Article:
Every 15 months or so we are accustomed to a new entry-level server CPU launch from Intel. With the Intel Xeon E-2100 series Intel is changing the naming convention for the first time since the Lynnfield to Sandy Bridge transition in 2011 when the X3400 series was succeeded by the Xeon E3-1200 series. The new series also shows a major shift in focus which weighs heavily on the SKU stack. In this article, we are going to discuss the Intel Xeon E-2100 SKUs based on Coffee Lake and do our normal SKU listing and value analysis. For those that remember our extensive Intel Xeon E3-1200 V6 Series Value Comparison, we are not going to use the same format since Intel has changed its market positioning with the line.
Intel Xeon E-2100 Launch SKUs
First off, here is the slide that Intel provided on the new CPUs. There are ten new SKUs with 70% of them including integrated GPUs. The major highlight features with this generation are the four 6 core/ 12 thread SKUs and the 6 core/ 6 thread Intel Xeon E-2126G CPU. This is the first time in this segment that Intel offers six-core chips. These cores are Coffee Lake cores, similar to the current “Intel Core” series of consumer parts.
We discussed the overall platform quite a bit in our Intel Xeon E-2100 An Updated Platform and Market Segment piece. The 40 lanes of PCIe are actually only 16x PCIe Gen3 lanes from the CPU and up to 24 from the chipset. The “G” series of CPUs have integrated graphics. In that article, we also discuss the market positioning as a product for corporate workstations which aligns with iGPU usage.
Longtime readers may be floored by this SKU stack for the simple purpose that the $450 price tag on the top-bin Intel Xeon E-2186G is the same as the previous generation Intel Xeon E3-1285 V6. That means Intel added 50% more cores at the same price point with this generation. We wanted to dissect this line as we have with other newly launched SKUs in our customary value analysis.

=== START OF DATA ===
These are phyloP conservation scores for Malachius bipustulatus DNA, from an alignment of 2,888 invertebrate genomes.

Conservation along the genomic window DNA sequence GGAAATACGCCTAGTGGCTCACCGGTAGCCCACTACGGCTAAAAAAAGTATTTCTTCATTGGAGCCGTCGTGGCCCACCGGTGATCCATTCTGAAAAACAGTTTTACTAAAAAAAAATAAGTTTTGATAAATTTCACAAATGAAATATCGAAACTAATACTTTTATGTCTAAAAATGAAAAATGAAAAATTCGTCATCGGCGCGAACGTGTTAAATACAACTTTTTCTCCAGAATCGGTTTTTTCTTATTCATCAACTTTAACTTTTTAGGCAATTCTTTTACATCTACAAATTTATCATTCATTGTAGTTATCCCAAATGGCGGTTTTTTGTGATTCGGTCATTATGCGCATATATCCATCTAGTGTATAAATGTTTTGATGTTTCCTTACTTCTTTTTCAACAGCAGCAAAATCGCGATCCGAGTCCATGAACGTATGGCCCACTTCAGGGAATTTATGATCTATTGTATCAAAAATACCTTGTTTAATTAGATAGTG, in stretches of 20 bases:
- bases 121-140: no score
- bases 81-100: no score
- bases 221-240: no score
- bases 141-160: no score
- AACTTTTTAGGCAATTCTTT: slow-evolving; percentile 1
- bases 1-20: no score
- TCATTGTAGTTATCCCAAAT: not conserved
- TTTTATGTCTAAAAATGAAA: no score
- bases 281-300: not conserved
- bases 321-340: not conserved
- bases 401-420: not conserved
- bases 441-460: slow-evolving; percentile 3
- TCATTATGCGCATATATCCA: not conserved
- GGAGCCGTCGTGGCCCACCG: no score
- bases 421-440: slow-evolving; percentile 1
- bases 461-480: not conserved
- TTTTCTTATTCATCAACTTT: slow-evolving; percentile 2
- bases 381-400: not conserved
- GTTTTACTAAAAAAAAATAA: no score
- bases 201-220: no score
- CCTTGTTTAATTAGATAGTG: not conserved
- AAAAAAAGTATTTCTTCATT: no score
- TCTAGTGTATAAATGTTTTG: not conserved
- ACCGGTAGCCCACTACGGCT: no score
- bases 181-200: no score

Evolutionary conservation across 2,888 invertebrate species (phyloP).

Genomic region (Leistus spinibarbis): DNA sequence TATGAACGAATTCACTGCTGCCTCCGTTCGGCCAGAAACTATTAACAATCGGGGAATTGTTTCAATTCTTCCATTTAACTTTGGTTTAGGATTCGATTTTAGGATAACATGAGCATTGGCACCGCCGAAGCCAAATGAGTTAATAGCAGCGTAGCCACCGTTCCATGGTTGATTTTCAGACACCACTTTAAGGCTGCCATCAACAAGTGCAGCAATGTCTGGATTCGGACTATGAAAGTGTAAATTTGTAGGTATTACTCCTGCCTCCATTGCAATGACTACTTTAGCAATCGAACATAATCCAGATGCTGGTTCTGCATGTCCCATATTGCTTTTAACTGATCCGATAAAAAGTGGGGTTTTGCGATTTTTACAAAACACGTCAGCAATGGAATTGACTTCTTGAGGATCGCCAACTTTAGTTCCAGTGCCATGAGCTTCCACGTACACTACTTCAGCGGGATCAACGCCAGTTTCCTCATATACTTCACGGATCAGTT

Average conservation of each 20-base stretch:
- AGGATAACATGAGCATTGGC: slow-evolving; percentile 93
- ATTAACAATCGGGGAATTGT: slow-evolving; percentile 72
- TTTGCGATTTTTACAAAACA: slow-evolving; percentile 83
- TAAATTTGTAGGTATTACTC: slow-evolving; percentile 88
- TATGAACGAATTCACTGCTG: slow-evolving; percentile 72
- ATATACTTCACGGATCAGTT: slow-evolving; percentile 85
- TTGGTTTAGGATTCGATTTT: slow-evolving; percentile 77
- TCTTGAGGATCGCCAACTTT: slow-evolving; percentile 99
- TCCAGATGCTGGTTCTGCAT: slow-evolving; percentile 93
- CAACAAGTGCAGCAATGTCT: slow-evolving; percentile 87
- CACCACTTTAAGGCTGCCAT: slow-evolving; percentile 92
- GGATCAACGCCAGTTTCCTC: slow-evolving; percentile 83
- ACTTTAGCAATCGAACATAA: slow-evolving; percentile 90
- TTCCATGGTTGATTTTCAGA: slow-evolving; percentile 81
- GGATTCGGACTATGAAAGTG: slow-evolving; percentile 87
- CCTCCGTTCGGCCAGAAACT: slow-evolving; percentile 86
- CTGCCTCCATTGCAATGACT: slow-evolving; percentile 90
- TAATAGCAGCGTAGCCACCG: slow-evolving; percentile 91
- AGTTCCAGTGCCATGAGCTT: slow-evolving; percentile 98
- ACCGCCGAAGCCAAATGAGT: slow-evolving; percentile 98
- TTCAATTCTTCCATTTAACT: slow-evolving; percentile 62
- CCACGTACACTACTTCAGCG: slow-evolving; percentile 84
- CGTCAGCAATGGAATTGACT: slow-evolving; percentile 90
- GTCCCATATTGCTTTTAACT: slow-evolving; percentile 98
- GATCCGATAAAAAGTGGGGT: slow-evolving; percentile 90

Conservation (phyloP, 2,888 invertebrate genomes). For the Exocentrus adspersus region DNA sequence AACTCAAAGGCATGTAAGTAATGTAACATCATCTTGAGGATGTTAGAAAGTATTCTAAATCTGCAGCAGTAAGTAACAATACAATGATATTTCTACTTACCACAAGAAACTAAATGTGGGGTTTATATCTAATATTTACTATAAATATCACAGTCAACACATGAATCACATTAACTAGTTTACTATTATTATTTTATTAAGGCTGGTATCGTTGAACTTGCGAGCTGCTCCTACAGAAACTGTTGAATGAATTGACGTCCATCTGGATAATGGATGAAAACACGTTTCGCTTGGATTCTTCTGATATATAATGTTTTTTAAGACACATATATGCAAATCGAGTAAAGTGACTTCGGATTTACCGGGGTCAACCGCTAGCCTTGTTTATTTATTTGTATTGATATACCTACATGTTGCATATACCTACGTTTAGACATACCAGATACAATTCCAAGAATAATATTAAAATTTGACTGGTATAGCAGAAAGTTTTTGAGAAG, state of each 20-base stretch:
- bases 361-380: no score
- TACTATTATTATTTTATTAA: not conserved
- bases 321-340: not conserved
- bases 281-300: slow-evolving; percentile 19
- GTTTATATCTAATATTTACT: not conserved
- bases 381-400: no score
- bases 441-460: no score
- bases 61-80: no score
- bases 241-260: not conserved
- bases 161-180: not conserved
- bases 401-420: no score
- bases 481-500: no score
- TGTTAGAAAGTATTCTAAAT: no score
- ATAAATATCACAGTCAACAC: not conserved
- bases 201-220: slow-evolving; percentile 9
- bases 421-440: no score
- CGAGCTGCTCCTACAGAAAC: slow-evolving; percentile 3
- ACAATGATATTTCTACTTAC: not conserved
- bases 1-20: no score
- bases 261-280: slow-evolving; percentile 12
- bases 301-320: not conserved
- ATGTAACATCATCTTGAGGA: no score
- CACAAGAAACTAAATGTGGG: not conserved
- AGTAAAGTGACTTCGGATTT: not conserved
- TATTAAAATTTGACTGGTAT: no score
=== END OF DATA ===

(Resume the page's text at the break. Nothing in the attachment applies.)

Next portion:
Intel Xeon E-2100 Value Analysis
In terms of raw dollar amounts, this is one of the flatter curves we have seen in recent memory. It was not long ago that top bin Intel Xeon E3-1200 SKUs sold for over $600.
Here is that same SKU stack above with a bit of math added. Intel CPUs in this segment tend to scale fairly linearly in terms of cores * clock speeds so we are using that as a proxy for relative performance. One will see that we are using base clocks here not turbo clocks.
We also started using the Adjusted Threads * Base Clock / Price formula to help distinguish between Hyper-Threading and not HT capable parts. We are using a 30% performance uplift for a HT thread versus a standard core. That is not true in all scenarios, but for desktop workloads, HT is generally a performance benefit.
As you can see the Intel Xeon E-2136, without the GPU is the leader when it comes to price and frequencies. This is a bit of a misnomer as the incremental cost to add a PCIe GPU, both in nominal and TCO terms will be greater than the incremental $27 to upgrade to the E-2146G. Integrated graphics are fine for the Microsoft Office and web browser applications that these chips are designed to run. As a result, we would call the Intel Xeon E-2146G the value leader in this segment.
At the end of the day, these chips are designed for corporate workstations sold by large OEMs. They are designed to generally use iGPU graphics for low GPU demand applications. The majority of office workers do very little multi-video feed transcoding. In this generation, the Intel Xeon E-2146 is the value leader overall. We will give the nod to the Intel Xeon E-2136 if you are planning to add a PCIe GPU. The other extremely interesting chip int he Intel Xeon E-2126G. This CPU has an integrated GPU and has six cores. That will likely give a performance benefit versus the 4 core/ 8 thread Intel Xeon E-2144G in many applications and it is $17 less expensive.
In the market for low-cost corporate desktops, small dollar BOM cost savings add up to IT procurement organizations buying thousands of units from OEMs like HP, Dell, and Lenovo.
“They are designed to generally use iGPU graphics for low GPU demand applications. The majority of office workers do very little multi-video feed transcoding. ”
The majority of office workers will be happy with the latest Pentium processors + SSD + good amount of RAM, they do not need a Xeon workstation.
Someone that *needs* a Xeon workstation (vs a cheaper 4-8 core Intel Core or Ryzen) will likely need a dGPU.
Intel’s quicksync hw encode/decode that comes along with the iGPUs can be invaluable if you are using software that leverages it. I will pay extra for the iGPU every time.
“Intel Xeon E-2146 is the value leader overall.” I guess it should be E-2136 ?